Brange et al. in Current Opinion in Structural Biology 1:934-940 (1991) disclose various fast-acting stable insulin monomers and state that the obvious route to creating a fast-acting insulin is to prevent dimer or hexamer formation. Likewise, Brange et al. in Diabetes Care 13: 923-954 (1990) disclose that when insulin is administered as a hexamer, in addition to its slower free diffusion, the hexamer must be sterically more hindered than a monomer during the diffusion transport in the subcutis and/or during its passage through the capillary membrane. Further when injected subcutaneously, the Zn(II)-R6 conformation does not dissociate directly but must transform through the Zn(II)-T6 conformation. These conformational changes and the dissociation therefrom delay the onset of activity. Therefore, one skilled in the art at the time of invention believed that efforts to chemically stabilize the monomeric insulin analog with zinc by forming a well defined, hexamer complex would be unsuccessful, or if successful, would sacrifice the rapid onset of action desired.
The present formulation is a zinc-phenolic induced hexamer complex that is absorbed rapidly. The rate of absorption for the hexamer complex is at least two times that observed with insulin. Yet, when the hexamer complex is formulated, it is equally stable when compared to insulin against chemical degradation. Therefore, it is surprising that the present invention converts a monomeric insulin analog to a well-defined, stable zinc-phenol hexamer complex. Remarkably; when formulated, this hexamer complex retains the fast-acting properties associated with the monomeric insulin analog. Accordingly, the present invention provides a parenteral formulations of the insulin analog hexamer complex that is stable and fast-acting.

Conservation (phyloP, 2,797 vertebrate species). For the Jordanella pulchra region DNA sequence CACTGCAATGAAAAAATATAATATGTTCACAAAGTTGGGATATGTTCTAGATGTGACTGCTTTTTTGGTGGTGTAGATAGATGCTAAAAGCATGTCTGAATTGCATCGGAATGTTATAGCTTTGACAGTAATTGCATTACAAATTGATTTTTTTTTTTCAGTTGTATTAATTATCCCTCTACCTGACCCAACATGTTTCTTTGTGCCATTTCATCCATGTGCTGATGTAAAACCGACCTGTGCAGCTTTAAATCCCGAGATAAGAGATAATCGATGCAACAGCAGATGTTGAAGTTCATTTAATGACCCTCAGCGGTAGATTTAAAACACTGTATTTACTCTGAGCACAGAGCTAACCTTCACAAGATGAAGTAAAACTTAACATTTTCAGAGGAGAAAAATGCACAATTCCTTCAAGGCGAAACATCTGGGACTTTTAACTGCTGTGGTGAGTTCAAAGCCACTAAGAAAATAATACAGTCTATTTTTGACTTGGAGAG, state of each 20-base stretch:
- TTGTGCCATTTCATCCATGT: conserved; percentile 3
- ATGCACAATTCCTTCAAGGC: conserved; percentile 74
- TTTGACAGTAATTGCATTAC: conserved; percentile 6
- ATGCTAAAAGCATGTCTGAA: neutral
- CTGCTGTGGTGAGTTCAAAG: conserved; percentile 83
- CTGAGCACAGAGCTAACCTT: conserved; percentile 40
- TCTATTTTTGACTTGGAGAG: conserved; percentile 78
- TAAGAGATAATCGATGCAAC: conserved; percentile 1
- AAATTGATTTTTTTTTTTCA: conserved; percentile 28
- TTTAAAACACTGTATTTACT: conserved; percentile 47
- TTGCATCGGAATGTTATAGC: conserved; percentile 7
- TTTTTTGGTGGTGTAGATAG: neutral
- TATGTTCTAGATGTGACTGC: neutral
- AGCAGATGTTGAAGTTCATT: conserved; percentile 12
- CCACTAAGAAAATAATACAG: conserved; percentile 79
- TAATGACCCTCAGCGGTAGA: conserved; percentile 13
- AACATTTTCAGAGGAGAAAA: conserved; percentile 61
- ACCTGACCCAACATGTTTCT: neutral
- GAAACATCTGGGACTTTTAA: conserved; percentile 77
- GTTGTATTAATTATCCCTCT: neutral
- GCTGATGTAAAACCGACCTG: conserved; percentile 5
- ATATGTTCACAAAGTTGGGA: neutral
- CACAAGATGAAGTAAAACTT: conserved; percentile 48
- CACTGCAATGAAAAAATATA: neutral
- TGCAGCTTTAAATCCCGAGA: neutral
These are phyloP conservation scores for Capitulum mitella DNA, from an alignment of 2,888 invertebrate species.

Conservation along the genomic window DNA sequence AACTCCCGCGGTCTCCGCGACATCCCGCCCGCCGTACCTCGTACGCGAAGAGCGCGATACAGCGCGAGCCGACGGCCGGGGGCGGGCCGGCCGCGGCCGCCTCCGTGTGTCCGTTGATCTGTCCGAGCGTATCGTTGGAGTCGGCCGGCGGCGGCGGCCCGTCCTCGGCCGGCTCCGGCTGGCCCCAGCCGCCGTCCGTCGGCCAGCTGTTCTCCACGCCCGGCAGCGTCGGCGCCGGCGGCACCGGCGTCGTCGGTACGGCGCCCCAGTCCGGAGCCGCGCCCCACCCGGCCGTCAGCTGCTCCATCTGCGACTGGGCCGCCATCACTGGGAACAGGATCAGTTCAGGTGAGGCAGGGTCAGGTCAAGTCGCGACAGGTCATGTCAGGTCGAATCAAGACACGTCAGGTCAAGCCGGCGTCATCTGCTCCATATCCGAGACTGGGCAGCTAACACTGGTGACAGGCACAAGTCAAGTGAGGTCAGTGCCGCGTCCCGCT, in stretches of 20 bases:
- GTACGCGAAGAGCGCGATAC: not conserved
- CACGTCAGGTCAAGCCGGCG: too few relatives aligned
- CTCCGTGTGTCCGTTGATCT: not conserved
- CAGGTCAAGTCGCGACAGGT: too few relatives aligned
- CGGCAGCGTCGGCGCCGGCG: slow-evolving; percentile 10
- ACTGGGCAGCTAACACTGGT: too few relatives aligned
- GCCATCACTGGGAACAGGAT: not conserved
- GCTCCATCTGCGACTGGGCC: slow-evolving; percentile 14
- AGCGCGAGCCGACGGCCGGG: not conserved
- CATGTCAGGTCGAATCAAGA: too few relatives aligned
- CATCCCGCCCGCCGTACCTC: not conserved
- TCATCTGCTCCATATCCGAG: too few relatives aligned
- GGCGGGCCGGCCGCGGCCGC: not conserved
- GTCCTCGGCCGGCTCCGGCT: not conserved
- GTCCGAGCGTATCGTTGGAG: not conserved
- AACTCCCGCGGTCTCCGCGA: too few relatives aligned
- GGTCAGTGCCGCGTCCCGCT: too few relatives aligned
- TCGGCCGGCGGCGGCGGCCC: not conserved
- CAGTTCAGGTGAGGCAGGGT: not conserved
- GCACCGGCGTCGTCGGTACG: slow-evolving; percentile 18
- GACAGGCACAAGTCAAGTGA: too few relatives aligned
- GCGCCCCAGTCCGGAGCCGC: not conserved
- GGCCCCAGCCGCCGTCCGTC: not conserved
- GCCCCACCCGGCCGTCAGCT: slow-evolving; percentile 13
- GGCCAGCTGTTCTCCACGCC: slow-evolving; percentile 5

This invention provides a human insulin analog complex, which comprises: six molecules of a human insulin analog, two zinc ions, and at lease three molecules of a phenolic derivative selected from the group consisting of m-cresol, phenol, or a mixture of m-cresol and phenol; such that the analog complex is a hexamer. The invention further provides parenteral formulations comprising the hexamer complex.